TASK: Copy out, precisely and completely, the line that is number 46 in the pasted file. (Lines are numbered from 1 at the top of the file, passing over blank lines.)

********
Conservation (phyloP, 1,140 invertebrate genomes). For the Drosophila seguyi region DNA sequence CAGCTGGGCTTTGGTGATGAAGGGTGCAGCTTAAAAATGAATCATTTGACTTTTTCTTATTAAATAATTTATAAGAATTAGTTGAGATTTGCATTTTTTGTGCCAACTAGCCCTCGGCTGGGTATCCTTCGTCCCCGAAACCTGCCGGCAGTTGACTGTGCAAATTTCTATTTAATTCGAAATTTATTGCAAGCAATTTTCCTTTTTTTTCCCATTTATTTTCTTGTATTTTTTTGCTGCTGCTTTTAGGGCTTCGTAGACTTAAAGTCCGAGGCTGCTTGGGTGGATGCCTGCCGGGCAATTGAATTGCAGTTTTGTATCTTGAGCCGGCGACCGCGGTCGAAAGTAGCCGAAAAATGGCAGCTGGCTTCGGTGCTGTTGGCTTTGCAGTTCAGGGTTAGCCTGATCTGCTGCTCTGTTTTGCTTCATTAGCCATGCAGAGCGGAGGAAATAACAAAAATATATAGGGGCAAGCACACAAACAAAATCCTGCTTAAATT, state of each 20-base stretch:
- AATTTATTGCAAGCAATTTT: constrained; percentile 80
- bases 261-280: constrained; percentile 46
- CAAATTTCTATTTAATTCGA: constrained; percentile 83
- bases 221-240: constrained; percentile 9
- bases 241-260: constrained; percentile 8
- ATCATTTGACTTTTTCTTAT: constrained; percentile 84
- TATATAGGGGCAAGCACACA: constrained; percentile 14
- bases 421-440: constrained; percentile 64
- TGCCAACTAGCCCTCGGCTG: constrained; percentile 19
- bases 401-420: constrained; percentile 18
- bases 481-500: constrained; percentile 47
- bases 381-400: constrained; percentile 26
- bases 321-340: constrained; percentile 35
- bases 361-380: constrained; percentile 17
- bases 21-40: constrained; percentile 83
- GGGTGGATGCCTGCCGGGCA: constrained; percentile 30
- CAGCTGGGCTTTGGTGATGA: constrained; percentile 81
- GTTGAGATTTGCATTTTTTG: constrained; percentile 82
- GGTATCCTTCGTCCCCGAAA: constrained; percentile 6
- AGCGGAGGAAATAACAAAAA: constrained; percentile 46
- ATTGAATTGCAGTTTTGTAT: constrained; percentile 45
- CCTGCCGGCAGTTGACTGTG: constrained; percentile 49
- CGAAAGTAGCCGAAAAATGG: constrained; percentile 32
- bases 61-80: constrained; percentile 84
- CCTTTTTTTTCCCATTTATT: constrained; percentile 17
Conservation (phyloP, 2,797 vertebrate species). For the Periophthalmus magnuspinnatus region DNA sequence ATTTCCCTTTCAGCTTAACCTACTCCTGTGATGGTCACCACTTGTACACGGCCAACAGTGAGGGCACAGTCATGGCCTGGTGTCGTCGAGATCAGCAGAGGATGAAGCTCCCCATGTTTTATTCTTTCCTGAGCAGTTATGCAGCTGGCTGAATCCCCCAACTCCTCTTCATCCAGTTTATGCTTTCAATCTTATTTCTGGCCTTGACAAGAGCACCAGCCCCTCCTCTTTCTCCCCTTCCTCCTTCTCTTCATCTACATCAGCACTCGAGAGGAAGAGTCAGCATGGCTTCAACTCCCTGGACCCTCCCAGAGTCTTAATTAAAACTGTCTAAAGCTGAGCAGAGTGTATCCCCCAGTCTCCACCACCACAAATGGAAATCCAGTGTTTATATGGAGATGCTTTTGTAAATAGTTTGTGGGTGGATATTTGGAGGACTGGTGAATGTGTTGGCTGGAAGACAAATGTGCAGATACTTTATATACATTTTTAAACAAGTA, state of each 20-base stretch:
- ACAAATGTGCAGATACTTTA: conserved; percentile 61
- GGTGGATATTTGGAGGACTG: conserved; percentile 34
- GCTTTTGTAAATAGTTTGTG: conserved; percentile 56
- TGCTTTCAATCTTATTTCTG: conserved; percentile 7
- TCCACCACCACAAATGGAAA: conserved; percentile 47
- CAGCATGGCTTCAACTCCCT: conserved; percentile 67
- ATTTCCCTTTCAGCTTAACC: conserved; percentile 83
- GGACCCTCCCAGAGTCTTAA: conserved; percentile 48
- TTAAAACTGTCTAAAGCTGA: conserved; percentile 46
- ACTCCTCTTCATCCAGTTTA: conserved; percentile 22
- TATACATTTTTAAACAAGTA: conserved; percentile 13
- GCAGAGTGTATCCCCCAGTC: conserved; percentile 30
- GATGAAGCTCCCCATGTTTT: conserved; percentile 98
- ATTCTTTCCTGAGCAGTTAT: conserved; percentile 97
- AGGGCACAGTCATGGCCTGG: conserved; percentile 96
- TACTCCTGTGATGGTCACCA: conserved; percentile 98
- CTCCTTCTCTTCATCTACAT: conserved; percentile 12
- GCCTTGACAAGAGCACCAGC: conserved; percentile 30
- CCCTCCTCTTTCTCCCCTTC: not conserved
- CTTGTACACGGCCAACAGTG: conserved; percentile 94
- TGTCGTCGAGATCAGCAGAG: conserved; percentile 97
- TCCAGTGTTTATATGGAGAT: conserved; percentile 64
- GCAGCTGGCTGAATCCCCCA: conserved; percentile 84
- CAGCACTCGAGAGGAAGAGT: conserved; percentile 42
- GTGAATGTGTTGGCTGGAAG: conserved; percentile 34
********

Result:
- CCCTCCTCTTTCTCCCCTTC: not conserved